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Watch now: Minor league baseball umpire and Decatur resident Jen Pawol made the most of her lost season by authoring a book on umpiring

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DECATUR — The 2020 season was unlike any other in the history of Major League Baseball. While fans and players of major league teams eventually got a shortened 60-game season, Minor League Baseball was canceled completely at the end of June.

Jen Pawol, one of just two female umpires in the minor leagues and a resident of Decatur in the offseason, was set to ump spring training games in Fort Myers, Fla., when the season was first delayed.

“(It was) March 13 when Minor League Baseball informed us that we weren't going to be leaving and that was a Saturday. Monday was when most of us were going to be flying down to spring training,” Pawol said. “They put the brakes on it and told us to stay ready and we'll let you know. At my level, we just remained in that state all the way to the middle of the summer, and then they finally made the announcement that they were canceling the season for the first time ever.”

Pawol had been moving swiftly up the umpiring ranks — she umpired in Class A Advanced ball in 2019, with just moves to AA, AAA and the majors remaining. Her ultimate goal is to become the first female umpire in the majors leagues. Losing a season to the pandemic was a difficult delay to accept.

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“It has been a challenge for sure. I would have to say that the adventure through the minors to Major League Baseball is very long and it's a decade, at least, of your life,” she said. “Minor leagues umpires sort of have this built in that you're in it for the long haul and this really has been a horrible situation that really no one could have imagined. It is sad to lose the season completely.”

The delay in getting back behind the plate allowed Pawol to finish a book she had been planning to supplement the junior umpiring workshops she offers in the offseason. The pandemic has moved the upcoming course that starts Jan. 3 online over a six week period. Course information can be found at evolve2excellence.com. 

“I wanted to put this together for a long time and now, with COVID, I don't really want to do an indoor clinic. This reading material is what these young umpires need to do, either way. Usually in umpire training, there are classroom sessions for the rules and then you go on the field and do the field work," Pawol said. "Every winter I think I'll do the certification course for the rules and then couple it with the field work as soon as we're allowed to get back into the swing of things."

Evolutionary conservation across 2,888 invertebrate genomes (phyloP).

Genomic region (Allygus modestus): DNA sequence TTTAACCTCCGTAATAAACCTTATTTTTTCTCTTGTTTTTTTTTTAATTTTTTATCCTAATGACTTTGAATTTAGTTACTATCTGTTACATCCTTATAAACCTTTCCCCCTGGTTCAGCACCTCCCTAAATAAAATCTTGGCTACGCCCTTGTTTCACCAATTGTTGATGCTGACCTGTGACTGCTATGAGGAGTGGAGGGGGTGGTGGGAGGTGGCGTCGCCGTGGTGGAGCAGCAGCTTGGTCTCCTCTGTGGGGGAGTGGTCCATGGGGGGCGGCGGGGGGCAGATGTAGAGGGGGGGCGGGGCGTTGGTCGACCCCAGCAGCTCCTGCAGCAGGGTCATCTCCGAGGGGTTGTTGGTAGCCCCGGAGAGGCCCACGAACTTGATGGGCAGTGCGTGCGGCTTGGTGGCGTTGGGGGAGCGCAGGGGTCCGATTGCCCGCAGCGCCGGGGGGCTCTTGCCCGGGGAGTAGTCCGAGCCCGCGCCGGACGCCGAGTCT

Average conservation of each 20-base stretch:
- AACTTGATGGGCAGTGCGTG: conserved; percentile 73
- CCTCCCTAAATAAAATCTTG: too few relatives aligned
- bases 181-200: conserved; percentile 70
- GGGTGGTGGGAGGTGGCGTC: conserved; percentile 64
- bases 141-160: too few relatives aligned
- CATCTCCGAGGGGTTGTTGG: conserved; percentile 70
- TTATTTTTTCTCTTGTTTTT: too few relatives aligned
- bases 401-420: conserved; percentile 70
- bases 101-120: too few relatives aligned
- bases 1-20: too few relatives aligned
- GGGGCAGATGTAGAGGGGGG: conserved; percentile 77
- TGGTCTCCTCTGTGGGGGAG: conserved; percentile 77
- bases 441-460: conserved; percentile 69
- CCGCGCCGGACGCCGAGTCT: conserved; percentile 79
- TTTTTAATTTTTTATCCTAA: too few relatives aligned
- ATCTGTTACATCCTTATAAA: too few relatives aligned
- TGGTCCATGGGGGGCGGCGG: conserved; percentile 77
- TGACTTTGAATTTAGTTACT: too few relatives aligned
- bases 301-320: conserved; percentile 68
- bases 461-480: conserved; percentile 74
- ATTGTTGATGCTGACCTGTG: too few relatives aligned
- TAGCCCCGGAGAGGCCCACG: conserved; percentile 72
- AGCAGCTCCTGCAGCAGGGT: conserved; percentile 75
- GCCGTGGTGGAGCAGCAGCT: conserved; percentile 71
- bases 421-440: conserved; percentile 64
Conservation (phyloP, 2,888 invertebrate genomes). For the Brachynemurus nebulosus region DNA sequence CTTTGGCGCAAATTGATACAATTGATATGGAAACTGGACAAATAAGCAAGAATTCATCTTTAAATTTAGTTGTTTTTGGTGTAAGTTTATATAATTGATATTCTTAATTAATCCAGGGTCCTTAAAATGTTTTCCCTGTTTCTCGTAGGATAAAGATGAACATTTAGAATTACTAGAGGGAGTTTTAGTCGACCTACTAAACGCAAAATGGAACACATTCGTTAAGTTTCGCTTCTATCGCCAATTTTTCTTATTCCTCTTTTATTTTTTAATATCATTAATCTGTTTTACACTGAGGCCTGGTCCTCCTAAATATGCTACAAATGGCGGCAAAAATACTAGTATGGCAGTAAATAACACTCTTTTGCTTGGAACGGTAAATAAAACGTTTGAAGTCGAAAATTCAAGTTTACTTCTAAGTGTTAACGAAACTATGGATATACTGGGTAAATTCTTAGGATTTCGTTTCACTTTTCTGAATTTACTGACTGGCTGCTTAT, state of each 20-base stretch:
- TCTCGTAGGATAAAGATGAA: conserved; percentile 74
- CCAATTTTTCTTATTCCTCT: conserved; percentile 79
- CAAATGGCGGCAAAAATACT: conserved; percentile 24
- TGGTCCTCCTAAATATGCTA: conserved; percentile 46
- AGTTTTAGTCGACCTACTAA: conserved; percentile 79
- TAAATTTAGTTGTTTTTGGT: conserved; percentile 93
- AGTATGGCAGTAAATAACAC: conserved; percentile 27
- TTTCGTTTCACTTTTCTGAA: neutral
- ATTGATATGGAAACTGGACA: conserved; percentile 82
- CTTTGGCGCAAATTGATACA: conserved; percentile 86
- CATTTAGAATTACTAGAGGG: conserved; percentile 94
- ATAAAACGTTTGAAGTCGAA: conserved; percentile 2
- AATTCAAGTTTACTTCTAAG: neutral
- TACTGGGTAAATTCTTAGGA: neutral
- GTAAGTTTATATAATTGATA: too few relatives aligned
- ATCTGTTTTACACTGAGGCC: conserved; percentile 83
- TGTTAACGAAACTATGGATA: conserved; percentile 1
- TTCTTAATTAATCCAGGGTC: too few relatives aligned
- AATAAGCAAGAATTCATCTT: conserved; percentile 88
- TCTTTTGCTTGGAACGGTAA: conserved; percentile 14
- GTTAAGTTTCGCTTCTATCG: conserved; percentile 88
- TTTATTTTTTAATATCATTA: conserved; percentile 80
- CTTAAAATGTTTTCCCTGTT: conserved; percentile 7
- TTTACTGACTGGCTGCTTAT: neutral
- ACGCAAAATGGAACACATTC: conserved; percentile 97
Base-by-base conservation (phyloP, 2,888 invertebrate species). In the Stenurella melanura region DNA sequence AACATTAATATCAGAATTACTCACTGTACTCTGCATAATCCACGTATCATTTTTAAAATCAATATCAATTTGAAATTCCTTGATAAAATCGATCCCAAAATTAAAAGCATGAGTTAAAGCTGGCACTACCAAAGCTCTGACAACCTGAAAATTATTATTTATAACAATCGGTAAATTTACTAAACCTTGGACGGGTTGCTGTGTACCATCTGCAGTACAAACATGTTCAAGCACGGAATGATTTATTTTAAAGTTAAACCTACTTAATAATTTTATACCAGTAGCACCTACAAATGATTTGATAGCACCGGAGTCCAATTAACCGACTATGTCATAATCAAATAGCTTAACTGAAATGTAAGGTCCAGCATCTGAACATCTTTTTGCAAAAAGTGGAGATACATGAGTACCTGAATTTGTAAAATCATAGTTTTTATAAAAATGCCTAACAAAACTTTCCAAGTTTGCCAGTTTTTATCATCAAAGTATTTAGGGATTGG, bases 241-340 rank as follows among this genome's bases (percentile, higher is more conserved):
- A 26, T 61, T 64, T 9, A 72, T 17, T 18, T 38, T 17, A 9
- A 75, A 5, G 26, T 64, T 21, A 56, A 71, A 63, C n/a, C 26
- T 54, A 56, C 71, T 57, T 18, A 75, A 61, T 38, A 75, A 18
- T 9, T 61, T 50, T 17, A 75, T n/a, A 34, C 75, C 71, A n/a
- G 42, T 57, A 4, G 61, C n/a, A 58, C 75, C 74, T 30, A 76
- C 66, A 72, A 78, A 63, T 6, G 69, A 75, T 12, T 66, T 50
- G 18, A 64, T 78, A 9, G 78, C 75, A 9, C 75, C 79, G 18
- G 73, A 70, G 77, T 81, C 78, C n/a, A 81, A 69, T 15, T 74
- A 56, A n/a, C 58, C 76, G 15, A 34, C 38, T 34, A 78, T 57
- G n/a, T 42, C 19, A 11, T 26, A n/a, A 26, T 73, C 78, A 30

The book — Umpiring Is For U — is a guide for aspiring umpires to learn the 12 key rules that overlap between baseball and softball. 

"The infield fly rule, fair or foul, foul tip — they will happen almost every inning, so when you start out and if you don't know those basic rules, you'll have trouble," Pawol said. "(The book) is six chapters and it is a quick read, deliberately. They go into some really important stuff that I think wherever you are starting (in umpiring), you need to have some background information."

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Rachel Besser, 12, plays catcher for the Mount Zion Junior High softball team as well as the Forsyth Fire travel team. She became interested in umpiring from her love of the sport, and took Pawol's class last winter.  

"The camp was a lot of fun," Besser said. "I got to learn exactly what to do. We got to do it with Jen, and she's a great coach and a great person, and so it was fun to do it."

Besser's experience behind the plate has given her a window into what umpires go through, and she can't wait to try it for herself. 

"In Mount Zion, you can't umpire until you're 13, so once I turn 13, I can sign up and I am really looking forward to that," Besser said. "Mount Zion needs some umpires and it will be fun to do.

"I wasn't really afraid because, being a catcher, I've dealt with umpires before and I've seen what parents will say to them sometimes, and so I kind of know what to expect if anything happens."

Megan Holub, a sophomore catcher and first baseman for Marora-Forsyth's softball team, took Pawol's course last winter and looked forward to umpiring over the summer before the pandemic hit. 

"It was very difficult to lose the season in the spring, but it also helped me push myself more into not taking games for granted anymore and giving it my all on every game," Holub said. "The camp really helped me in learning my calls, and it really helped me to become more comfortable. I really like umpiring, and it's a great way to make money. I hope I get to do more in the future "


 

 

Contact Matthew Flaten at (217) 421-6968. Follow him on Twitter: @MattFlaten

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